The soup is not the only thing they are particular about. The noodles are custom-made by a local noodle producer using hot spring water from the Iwaki Yumoto Onsen. The water is said to give the noodles a more expansive feel. And certainly, the thin, white noodles are none too shabby, with a wonderful glutinous texture. Toppings include local fish, a greeneye-shaped fish cake, wakame seaweed, chopped onions, and arare crackers for color. White soy sauce is used as the kaeshi sauce for this ramen, and white forms the basis of the overall color scheme. Combined with the red and white of the bowls, the dish looked splendid and bright, and the flavor was luxurious.

I also ordered another dish of interest, the standard ramen (¥870). The soup is made with homemade niboshi (dried fish) and a unique blend of soy sauce from three breweries in the cities of Iwaki, Shirakawa and Fukushima in Fukushima Prefecture. As you eat the noodles, the temperature of the soup changes, revealing first an umami of chicken, then clams and finally niboshi. Added to this is the umami of kombu seaweed and shiitake mushrooms. Toppings include two kinds of homemade braised pork and chicken chashu, as well as picture-perfect naruto fish cake. The naruto, produced by a local company, is used in cup noodles and accounts for a massive share of the national market.

Promoting Iwaki’s charms

The Japan News
Shuta and Mami are passionate about the Iwaki’s rebuilding. Mami also works as a model.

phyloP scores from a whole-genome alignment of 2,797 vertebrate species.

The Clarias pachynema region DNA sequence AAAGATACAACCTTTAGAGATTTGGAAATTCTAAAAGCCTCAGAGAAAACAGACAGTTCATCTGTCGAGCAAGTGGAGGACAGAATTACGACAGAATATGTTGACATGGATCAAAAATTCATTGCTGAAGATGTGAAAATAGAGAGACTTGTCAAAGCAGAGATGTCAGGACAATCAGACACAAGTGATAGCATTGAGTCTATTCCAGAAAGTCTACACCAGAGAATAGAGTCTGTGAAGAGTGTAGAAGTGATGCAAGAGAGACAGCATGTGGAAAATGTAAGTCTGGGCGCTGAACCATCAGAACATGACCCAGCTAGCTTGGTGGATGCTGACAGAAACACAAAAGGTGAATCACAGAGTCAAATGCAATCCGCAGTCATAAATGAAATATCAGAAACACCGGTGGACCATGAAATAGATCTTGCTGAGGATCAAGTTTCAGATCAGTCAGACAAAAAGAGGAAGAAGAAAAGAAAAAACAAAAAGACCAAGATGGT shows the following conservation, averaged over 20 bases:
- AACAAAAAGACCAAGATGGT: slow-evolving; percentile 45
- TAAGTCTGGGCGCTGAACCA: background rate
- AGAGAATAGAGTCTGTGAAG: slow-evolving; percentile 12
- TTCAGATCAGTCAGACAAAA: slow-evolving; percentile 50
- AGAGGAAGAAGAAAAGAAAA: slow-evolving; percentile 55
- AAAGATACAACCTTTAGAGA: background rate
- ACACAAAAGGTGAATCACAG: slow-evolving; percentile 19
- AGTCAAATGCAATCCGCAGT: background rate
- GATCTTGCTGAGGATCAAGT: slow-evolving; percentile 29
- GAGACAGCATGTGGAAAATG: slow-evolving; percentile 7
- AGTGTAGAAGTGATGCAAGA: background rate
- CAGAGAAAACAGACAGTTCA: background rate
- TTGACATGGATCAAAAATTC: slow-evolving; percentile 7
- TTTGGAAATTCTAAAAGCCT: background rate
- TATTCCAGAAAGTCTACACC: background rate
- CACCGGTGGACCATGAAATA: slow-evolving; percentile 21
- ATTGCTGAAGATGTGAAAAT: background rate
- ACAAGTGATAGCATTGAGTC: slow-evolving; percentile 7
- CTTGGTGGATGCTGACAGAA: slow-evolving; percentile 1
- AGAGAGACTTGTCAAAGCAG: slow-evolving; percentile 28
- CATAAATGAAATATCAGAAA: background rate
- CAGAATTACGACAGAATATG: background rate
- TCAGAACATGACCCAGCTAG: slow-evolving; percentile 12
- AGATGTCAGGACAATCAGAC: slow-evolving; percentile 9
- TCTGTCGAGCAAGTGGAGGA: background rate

In Fukushima, Kitakata and Shirakawa are famous for their ramen. Since 2017, when the Magariyamas started their ramen shop in Iwaki, the couple had been thinking about creating a local ramen, and in 2019 they launched a project in collaboration with the city of Iwaki to create one. The city’s condition was that underutilized fish and the Yumoto Onsen be used to promote the city. After much trial and error, the Magariyamas came up with a kanagashira broth and noodles made using the hot spring water, which they began offering the following year. At first, they served just the noodles and soup, but customers and children who visited the shop filled out request cards, which led to the current toppings.

Both Shuta and Mami are from Iwaki. Shuta studied at a university in Tokyo and after graduating went straight to work for a midsize construction company. However, the company’s scope was in fact quite broad, and Shuta was assigned to its food and beverage department, where he worked on the company’s related businesses. It was during this time that the Great East Japan Earthquake struck in 2011. Shuta felt a strong desire to aid in the reconstruction of his hometown, so he quit the company and returned in 2016, intending to start his own restaurant. Although he had little experience with ramen, Shuta says, “I was what is called a raota [ramen otaku]. I ate at a lot of ramen shops, so I had my own favorite flavors.” A ramen shop was the ideal way for him to put to work his love of ramen and the restaurant management experience he had gained while working for the company.